Updated: Nov 9
You know what they say about how bad things come in threes? Well, we cut out third pyometra in three weeks.
The first was a young cat whose owner didn’t have the funds to spay her cat. She woke up to blood on her floor. The cat was diagnosed with an open pyometra, based on a combination of ultrasound, x-rays and blood work - and the bloody discharge coming from her vulva. Despite the electrolyte abnormalities, she was stable, therefore we waited over the weekend and her surgery went well on Monday morning.
In school, we were taught that the ovaries are the problem children. When a female ovulates, the follicle becomes a corpus luteum, sending a signal to the uterus to thicken the lining and prepare for a pregnancy. When a pregnancy does not occur, there is a small amount of pathology in the uterus that remains. Yet, dogs and cats do not have "periods" - in other words, they do not menstruate, and they do not shed the lining of the uterus as human females do. Dog owners mistakenly called the bloody discharge from the vulva of their intact female dog their "period" when that discharge is actually from the edema or swelling of the vaginal tissue, not from the uterus. If you remove the ovaries (via ovariectomy or ovariohysterectomy) then you do not get a pyometra.
As you can see from the ultrasound images, the uterine wall of this cat is very thick, and there is fluid inside the uterus that should not be there in a normal uterus. The only curative option for these patients is surgery.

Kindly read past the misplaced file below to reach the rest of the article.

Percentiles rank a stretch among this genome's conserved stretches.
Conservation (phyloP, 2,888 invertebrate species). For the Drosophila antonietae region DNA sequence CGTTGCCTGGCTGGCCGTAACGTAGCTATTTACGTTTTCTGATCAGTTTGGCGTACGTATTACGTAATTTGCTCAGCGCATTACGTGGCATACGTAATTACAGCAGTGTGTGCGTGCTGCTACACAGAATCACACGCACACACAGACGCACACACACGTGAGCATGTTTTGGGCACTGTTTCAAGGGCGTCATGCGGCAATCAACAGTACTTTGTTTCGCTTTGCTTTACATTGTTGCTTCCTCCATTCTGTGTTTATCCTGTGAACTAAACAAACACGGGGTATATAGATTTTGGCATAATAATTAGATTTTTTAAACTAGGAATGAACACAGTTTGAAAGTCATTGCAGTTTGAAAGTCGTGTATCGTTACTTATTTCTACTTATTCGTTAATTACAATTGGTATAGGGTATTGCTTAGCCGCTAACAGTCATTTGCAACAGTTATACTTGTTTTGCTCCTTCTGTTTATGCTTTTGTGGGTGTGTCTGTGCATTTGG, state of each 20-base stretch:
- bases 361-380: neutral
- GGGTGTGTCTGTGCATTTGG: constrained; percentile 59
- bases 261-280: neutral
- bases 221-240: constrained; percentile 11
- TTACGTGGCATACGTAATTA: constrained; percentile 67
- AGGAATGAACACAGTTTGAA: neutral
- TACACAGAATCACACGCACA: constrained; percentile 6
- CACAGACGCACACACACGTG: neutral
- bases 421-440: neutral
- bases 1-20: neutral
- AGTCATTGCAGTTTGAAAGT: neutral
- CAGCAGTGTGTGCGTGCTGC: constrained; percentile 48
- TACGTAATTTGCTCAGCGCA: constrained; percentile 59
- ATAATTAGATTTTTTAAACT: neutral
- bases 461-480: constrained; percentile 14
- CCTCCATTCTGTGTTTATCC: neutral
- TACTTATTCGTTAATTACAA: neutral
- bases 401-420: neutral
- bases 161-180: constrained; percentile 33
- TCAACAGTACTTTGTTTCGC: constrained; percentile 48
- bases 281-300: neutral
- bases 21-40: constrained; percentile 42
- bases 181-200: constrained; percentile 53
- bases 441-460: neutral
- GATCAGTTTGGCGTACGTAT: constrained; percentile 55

Not everyone will have an ultrasound machine however, so you may wish to take an x-ray. While it gives you an idea that there is an enlarged uterus, it is not always obvious. The radiographs here are the first case.
Can you see where the uterus lays?
How about these x-rays?
The second pyometra case was on the following Monday, late afternoon. An intact 8-year-old female cat who had stopped eating. I joked with our seasoned vet, saying that I was going to book him a pyo tomorrow - even before examining the pet. For the veterinary students who are reading, a pyometra should be high on the list of differentials for any intact female cat or dog who comes in not feeling well. For this patient, when I felt her abdomen during her physical, it was very taut with a focal mass in the cranial abdomen. I said to myself, ok, I need to ultrasound this, because I can’t convince myself this is uterus!
The above ultrasound image if a fluid filled structure. The wall of the organ is not thickened, however, this fluid filled structure is 5 cm in diameter - see the ticks on the y-axis. Wow! So what other structures in the abdomen are going to be this large and fluid filled - in the cranial abdomen??
Blood work showed a mild hyperglycemia, mild hyponatremia and mild hyperkalemia - likely due to shifting of the electrolytes into the third space. I have posted the CBC below for your learning opportunity. This shows a moderate to severe leukocytosis characterized by a neutrophilia and eosinophilia.
So, ultrasound, blood work and x-rays later, we scheduled her in for a spay the next morning.
Yes, that yellow stuff is pus --- inside the uterus. As I mentioned before, ALL non-breeding female dogs and cats should be spayed!!!